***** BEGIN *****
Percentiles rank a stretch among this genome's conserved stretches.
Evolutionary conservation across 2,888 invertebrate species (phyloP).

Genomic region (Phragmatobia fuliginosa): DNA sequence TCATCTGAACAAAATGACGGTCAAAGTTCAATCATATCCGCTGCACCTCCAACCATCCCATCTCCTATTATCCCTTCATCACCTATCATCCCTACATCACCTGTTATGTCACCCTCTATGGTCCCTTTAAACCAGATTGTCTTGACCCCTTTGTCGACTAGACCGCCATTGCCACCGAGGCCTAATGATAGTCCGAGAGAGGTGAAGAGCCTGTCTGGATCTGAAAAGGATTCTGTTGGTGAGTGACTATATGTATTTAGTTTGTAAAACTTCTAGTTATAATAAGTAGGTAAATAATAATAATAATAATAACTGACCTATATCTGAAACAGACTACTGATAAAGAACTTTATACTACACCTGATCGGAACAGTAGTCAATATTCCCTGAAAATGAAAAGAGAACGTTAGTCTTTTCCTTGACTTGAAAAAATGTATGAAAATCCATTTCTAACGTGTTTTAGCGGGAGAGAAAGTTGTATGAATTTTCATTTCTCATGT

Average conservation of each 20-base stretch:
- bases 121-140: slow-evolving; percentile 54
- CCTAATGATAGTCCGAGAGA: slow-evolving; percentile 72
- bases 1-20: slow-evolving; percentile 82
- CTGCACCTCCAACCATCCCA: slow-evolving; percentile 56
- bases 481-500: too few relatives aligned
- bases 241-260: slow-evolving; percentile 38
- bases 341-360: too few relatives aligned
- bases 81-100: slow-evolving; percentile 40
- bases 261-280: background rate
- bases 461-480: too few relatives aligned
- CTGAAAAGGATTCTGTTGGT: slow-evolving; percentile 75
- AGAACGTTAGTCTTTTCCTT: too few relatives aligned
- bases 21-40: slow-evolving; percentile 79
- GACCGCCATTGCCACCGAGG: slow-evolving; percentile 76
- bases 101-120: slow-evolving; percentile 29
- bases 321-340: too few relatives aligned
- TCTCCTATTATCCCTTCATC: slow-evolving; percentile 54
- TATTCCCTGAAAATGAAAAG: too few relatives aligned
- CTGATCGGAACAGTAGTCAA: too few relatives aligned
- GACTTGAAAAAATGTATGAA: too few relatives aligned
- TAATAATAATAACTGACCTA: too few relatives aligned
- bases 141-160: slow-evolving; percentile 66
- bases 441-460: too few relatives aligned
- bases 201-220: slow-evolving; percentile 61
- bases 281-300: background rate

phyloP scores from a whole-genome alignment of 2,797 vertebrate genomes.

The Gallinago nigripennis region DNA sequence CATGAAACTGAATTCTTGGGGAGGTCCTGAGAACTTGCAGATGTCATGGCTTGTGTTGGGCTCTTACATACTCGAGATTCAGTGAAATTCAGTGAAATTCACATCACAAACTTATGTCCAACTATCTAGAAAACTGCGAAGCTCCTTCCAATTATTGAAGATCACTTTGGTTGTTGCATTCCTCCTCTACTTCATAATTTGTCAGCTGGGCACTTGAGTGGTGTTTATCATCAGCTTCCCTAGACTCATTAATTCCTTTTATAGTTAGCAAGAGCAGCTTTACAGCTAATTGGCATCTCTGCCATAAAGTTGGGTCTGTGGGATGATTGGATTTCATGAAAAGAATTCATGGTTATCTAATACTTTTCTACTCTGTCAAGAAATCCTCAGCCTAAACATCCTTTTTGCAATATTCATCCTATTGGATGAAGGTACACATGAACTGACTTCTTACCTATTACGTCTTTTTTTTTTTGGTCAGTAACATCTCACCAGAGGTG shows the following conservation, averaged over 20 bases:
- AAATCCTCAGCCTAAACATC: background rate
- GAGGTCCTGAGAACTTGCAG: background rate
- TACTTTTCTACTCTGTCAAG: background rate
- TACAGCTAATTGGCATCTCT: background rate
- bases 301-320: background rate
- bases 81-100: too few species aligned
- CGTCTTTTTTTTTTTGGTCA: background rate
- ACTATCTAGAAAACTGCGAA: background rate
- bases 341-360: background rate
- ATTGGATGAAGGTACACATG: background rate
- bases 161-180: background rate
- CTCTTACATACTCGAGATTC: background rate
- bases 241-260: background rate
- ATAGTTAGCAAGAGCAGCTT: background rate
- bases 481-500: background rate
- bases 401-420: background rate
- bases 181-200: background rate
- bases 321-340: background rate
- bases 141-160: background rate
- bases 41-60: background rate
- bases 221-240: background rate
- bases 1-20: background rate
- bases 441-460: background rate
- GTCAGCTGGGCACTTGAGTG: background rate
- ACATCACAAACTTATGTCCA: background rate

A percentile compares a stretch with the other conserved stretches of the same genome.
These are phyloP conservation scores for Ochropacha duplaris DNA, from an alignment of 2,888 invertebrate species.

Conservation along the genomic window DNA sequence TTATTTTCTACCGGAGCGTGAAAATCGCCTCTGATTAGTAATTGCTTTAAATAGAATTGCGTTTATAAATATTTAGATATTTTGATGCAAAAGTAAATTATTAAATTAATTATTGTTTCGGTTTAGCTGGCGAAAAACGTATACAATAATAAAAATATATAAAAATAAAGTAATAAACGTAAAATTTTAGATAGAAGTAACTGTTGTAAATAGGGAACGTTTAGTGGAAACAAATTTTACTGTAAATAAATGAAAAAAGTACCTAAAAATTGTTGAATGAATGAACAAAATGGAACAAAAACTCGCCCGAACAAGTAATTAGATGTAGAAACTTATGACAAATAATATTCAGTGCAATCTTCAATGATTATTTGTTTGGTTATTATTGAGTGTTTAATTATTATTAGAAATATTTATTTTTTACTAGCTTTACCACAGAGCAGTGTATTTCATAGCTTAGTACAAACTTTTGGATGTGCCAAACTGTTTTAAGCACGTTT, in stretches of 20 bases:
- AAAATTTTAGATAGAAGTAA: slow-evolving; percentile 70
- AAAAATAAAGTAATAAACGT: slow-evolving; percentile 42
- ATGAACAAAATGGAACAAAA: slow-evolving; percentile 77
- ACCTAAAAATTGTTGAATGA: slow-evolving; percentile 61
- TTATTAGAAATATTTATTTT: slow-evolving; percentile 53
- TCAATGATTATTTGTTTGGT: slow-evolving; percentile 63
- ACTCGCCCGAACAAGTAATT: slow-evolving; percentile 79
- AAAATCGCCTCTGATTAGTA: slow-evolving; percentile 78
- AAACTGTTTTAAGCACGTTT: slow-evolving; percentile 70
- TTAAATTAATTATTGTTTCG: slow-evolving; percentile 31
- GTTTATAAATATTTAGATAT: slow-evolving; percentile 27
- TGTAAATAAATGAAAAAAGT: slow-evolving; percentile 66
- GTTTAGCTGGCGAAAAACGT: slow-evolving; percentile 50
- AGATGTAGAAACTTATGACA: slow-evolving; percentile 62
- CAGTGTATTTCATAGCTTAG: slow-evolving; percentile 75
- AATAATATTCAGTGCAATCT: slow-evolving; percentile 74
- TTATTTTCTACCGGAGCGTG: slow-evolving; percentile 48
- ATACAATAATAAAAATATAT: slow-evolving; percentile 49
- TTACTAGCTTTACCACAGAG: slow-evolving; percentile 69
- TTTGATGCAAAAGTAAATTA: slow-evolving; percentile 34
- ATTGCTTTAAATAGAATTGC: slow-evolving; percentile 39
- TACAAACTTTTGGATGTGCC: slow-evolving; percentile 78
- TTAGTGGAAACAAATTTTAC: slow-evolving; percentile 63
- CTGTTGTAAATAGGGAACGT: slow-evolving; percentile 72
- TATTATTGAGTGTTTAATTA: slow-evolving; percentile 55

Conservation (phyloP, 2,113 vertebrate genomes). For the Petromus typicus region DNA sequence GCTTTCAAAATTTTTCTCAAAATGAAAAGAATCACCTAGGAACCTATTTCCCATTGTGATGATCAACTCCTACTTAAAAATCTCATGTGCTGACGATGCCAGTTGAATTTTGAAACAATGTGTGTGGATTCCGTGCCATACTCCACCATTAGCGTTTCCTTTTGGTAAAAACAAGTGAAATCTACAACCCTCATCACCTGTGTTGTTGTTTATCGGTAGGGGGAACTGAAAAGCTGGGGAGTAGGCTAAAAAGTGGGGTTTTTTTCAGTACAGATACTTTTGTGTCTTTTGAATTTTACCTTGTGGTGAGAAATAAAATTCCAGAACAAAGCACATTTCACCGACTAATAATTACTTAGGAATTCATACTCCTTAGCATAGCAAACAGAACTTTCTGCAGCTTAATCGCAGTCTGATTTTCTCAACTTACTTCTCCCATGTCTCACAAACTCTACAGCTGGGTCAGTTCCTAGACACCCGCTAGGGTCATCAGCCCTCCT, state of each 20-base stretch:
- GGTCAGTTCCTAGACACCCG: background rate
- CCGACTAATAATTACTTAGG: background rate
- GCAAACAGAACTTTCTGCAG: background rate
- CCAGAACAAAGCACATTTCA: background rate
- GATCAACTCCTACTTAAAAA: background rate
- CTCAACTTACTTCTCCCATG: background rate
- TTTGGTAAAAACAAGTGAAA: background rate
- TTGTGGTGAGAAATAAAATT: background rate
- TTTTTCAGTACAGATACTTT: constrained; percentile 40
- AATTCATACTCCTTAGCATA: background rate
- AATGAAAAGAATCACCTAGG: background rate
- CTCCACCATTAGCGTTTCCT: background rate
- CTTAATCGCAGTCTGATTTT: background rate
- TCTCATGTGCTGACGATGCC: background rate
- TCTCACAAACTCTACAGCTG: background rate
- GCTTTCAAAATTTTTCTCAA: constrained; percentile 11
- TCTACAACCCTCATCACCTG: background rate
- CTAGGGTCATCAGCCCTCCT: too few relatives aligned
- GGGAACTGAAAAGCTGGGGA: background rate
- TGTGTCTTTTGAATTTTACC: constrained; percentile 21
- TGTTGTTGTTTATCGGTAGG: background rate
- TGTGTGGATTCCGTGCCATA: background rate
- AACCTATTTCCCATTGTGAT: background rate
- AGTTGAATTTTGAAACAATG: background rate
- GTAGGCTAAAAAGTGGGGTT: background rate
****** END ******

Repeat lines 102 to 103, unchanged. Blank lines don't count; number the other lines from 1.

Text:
- TCTACAACCCTCATCACCTG: background rate
- CTAGGGTCATCAGCCCTCCT: too few relatives aligned